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Thought For The Week - 10-06-24

Dear Colleagues and Friends,

At the end of last week, I was lucky enough to visit my favourite place in the whole world – Northumberland. Unlike my usual visits during October half term, I was there for work. I was reminded strongly of the connections between this region and our own, not least in the challenges faced by school leaders, teachers and pupils, and their resilience and hopefulness in facing them.

Northumberland is the crucible of English Celtic Christianity; it is the home of Saints Aidan and Cuthbert of Lindisfarne, St Bede of Jarrow (who wrote the first history of the English people) and St Oswald, whose bones rested for a time at Bardney Abbey. Their Christianity is rooted in a recognition that the ordinary is sacred. As such, their spirituality of ordinariness was accessible to all. They prized hospitality; indeed, St Oswald (King Oswald at the time) was well-known for his generosity to the most vulnerable in the region. But perhaps most importantly, Celtic Christianity was deeply connected to the natural world. Stories of the saints’ quiet care of animals and strong sense of place include some of the most vivid and beautiful images of humans woven into God’s creative tapestry.

None of this would have been possible without St Columba, whose feast day was celebrated in the Church of England yesterday (9th June). Columba was born in 521 CE in Ireland; as a young man, he entered a monastic school run by St Finnian, who had been trained in the Welsh Christian tradition of St David. In 565 CE, St Columba travelled with some companions to Scotland, settling on the island of Iona. Here, he established a monastic community and it is from this community that the great traditions of English Celtic Christianity grew. St Aiden, who established the monastery on Lindisfarne (Holy Island), was one of his pupils.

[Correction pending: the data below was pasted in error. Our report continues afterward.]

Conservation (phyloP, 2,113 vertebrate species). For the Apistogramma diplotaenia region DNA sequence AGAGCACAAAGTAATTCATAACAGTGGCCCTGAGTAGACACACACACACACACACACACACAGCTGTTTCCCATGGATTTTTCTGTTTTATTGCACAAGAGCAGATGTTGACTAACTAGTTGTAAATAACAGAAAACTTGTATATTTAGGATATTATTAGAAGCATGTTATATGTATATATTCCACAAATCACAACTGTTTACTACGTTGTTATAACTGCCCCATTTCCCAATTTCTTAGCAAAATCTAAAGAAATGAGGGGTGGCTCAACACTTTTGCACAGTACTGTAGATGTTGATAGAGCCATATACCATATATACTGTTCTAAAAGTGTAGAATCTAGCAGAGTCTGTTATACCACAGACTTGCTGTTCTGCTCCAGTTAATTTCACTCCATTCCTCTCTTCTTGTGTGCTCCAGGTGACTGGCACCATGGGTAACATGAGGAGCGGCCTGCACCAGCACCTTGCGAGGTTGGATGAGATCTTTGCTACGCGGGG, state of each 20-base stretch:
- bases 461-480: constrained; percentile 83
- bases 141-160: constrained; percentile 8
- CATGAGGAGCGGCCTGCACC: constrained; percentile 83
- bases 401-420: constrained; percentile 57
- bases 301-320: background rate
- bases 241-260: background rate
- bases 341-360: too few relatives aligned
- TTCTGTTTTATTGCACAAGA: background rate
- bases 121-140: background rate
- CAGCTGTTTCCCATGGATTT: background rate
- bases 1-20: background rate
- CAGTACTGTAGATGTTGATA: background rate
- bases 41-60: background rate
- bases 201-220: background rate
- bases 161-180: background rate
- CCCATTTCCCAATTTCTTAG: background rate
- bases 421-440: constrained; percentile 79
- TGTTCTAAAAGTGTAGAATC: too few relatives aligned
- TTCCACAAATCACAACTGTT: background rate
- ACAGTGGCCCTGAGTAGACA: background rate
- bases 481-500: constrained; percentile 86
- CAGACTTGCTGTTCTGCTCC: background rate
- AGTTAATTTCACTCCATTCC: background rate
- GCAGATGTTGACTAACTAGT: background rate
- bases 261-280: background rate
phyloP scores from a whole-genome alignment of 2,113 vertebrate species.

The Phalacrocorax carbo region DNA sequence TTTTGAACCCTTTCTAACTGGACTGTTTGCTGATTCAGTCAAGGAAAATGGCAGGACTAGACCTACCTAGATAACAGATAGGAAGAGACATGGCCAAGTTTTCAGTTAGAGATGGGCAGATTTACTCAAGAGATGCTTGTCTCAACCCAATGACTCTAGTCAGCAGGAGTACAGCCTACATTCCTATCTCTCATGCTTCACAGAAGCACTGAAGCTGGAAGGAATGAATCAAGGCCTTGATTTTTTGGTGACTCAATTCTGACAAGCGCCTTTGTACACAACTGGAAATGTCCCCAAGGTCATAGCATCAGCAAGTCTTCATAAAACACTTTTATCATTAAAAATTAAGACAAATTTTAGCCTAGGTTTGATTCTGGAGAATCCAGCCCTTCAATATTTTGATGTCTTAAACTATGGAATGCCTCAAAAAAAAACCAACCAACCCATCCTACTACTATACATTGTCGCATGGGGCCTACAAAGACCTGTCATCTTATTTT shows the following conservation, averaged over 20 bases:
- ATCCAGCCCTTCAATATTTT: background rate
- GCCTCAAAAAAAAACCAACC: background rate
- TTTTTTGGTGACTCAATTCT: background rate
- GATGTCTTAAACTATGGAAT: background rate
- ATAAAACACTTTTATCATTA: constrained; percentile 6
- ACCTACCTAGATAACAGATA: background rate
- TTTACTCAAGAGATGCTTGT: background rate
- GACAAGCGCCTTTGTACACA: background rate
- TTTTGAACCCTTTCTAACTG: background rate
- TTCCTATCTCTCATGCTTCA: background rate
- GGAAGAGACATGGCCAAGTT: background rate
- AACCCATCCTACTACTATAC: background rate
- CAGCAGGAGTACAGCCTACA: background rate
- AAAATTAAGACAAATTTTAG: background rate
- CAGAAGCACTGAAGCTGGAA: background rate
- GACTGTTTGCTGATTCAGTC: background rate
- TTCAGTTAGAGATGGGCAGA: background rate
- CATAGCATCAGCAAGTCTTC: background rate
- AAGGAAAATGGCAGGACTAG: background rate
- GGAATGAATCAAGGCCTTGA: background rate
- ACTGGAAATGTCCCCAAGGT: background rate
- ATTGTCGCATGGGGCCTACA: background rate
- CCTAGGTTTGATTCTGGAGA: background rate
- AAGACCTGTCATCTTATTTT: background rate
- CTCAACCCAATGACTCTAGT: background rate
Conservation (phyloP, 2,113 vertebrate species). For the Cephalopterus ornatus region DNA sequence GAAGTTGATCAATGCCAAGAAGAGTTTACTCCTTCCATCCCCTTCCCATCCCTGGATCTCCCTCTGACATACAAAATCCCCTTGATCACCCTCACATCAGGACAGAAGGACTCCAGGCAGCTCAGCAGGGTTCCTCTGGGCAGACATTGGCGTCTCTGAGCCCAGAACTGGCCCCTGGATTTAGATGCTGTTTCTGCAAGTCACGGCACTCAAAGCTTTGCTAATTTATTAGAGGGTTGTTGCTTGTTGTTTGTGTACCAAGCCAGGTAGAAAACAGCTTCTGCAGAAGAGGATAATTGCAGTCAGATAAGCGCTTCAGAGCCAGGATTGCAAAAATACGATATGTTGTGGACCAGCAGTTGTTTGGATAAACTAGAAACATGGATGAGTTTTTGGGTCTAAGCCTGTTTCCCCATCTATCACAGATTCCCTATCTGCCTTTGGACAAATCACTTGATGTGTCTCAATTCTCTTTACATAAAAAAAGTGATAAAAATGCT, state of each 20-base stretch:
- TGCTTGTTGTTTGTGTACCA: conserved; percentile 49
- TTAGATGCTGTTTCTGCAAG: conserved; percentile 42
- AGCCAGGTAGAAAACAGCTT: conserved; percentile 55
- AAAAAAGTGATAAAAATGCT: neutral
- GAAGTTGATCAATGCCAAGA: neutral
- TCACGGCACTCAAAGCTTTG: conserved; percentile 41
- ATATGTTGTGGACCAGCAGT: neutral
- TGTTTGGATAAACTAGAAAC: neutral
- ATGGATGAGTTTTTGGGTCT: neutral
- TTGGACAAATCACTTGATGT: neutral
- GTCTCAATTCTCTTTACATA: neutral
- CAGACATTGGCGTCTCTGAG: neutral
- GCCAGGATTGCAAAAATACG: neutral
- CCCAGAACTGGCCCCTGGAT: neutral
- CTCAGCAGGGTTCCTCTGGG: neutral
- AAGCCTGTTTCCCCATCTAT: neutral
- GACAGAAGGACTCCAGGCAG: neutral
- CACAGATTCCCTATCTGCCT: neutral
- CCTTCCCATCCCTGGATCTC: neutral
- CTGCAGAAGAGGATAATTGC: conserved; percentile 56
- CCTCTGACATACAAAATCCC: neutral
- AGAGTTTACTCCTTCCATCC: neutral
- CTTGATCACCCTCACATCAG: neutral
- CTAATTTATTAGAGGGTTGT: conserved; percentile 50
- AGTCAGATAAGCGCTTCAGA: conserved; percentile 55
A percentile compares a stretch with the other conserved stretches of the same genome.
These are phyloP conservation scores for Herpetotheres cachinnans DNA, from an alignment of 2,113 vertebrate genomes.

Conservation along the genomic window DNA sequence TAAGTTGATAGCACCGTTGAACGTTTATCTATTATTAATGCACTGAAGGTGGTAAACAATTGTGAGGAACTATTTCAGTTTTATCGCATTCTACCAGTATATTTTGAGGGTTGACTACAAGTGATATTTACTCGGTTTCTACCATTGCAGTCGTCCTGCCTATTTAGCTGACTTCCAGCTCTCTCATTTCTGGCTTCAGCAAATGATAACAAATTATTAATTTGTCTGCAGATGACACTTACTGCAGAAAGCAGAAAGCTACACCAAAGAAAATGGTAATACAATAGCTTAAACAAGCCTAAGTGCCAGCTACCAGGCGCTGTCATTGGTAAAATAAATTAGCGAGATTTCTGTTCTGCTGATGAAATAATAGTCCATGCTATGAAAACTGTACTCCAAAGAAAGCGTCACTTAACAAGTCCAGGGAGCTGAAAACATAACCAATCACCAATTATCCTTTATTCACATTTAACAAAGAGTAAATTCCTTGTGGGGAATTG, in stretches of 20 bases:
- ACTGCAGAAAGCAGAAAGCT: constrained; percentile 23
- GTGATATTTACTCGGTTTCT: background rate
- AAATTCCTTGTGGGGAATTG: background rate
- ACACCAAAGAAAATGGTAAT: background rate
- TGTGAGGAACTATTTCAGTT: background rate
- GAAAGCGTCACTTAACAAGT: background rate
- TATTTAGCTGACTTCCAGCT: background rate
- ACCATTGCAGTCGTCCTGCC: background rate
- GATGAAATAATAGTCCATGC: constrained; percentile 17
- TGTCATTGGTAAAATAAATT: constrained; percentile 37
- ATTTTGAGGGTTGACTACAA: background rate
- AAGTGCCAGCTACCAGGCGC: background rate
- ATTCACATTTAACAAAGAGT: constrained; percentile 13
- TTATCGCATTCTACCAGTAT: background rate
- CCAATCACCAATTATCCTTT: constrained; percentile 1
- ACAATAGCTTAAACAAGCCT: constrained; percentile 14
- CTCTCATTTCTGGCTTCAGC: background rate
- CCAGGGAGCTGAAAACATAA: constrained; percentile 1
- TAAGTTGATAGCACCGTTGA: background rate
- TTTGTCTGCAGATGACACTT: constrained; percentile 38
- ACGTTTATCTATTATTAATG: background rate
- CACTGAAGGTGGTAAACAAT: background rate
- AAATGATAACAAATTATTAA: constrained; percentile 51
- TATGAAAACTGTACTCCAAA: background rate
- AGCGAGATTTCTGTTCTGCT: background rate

What I love about this is that it pulls together the four home nations of the UK in a shared circle of Christian identity. The Celtic imagination loved circles. It sought out the rhythms of life, of nature and of God. As we move towards the end of our circle of the school year, I hope that you can find some time to be still, to connect with the natural world and to reflect on what has passed and what lies ahead.

Awaken to the mystery of being here and enter the quiet immensity of your own presence.
Have joy and peace in the temple of your senses.

Receive encouragement when new frontiers beckon.
Respond to the call of your gift and the courage to follow its path.
Let the flame of anger free you of all falsity.
May warmth of heart keep your presence aflame.
May anxiety never linger about you.
May your outer dignity mirror an inner dignity of soul.
Take time to celebrate the quiet miracles that seek no attention.
Be consoled in the secret symmetry of your soul.
May you experience each day as a sacred gift woven around the heart of wonder.

John O’Donohue, priest and teacher of Celtic Christian spirituality

from Gillian Georgiou, RE & SIAMS Adviser

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